Norway’s central bank, also known as Norges Bank, in Oslo, Norway.
Kristian Helgesen/Bloomberg | Bloomberg | Getty Images
Norway’s sovereign wealth fund, the largest in the world, had a loss of 1.68 trillion Norwegian kroner ($174 billion) in the first half of 2022, as stocks markets more broadly saw a tumultuous six months.
The $1.3 trillion fund returned a negative 14.4% during the period, as stocks and bonds reacted violently to global recession fears and skyrocketing inflation. But the fund’s return was 1.14 basis points better than the return of the benchmark index, the country’s Norges Bank said Wednesday, equivalent to 156 billion kroner.
“The market has been characterised by rising interest rates, high inflation, and war in Europe. Equity investments are down with as much as 17 percent. Technology stocks have done particularly poorly with a return of -28 percent,” the CEO of Norges Bank Investment Management, Nicolai Tangen, said in a release.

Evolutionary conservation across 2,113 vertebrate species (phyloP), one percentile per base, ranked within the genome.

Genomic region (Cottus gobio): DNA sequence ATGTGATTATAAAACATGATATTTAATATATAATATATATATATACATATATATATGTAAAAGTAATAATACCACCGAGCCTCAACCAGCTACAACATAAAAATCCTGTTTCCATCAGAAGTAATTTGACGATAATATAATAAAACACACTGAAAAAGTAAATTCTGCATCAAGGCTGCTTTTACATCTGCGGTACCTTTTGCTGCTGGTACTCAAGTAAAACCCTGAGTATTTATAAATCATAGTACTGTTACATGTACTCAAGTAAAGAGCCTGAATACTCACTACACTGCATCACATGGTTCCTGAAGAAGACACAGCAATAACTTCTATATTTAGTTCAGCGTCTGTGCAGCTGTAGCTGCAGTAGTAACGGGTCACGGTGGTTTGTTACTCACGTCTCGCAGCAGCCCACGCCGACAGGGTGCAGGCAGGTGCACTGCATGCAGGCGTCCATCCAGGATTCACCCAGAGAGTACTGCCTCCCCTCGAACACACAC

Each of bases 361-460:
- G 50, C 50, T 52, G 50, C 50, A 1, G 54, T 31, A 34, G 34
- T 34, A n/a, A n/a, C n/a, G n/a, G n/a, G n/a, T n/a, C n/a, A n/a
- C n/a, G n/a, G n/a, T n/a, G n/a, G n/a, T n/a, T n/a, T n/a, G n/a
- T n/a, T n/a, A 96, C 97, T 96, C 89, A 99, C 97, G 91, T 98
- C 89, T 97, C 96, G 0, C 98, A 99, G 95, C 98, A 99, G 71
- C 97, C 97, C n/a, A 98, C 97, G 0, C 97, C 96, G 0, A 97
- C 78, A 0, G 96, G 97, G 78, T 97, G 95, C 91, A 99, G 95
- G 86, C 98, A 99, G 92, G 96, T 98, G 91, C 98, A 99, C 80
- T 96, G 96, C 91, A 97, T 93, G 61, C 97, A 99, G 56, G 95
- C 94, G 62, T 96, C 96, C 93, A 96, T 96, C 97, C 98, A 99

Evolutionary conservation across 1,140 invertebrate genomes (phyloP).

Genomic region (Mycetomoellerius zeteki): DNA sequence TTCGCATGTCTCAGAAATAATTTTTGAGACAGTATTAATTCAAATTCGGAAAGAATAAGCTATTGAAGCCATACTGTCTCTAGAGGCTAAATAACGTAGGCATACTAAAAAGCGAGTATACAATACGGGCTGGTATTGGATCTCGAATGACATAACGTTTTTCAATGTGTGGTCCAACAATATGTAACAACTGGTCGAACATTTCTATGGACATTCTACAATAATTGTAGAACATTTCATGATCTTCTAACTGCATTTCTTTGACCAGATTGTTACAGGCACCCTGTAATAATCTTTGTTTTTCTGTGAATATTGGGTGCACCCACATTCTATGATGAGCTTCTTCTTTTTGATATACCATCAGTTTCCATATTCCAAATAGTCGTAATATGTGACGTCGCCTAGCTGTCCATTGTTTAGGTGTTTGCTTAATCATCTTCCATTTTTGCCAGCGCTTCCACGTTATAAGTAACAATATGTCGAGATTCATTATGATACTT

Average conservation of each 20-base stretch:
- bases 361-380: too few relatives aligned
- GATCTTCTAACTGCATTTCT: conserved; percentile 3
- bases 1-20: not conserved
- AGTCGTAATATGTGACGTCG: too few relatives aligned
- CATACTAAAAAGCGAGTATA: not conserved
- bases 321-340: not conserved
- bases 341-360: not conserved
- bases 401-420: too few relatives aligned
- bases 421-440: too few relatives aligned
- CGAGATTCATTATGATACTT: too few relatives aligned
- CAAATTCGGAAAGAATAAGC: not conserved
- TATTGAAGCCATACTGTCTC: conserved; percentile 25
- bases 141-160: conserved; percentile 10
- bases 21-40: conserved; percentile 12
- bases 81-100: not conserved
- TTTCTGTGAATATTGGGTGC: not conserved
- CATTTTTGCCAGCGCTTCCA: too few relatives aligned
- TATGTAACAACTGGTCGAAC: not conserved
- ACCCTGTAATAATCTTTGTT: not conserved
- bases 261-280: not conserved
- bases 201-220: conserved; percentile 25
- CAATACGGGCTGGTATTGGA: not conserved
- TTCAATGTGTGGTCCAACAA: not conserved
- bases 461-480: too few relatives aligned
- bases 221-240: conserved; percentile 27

The fund’s return on equity investments slipped 17%, while fixed income investments and unlisted renewable energy infrastructure were down 9.3% and 13.3%, respectively.
Norway’s vast North Sea oil and gas reserves are the bedrock of the fund’s wealth. Energy was the only sector to not see negative returns after the fund made huge investments in wind power in recent years.
“In the first half of the year, the energy sector returned 13 percent. We have seen sharp price increases for oil, gas, and refined products,” Tangen added.
The loss is on trend with the U.S. stock market experiencing its worst first half since the 1970s. Inflation, interest rate hikes and war in Europe seriously dented the major U.S. indexes, with the Dow Jones Industrial Average losing more than 15% in the first six months of the year, the S&P 500 down over 20% and the Nasdaq Composite falling almost 30%.
Correction: Norway’s sovereign wealth fund had a loss of 1.68 trillion Norwegian kroner in the first half of 2022. An earlier version misstated the figure.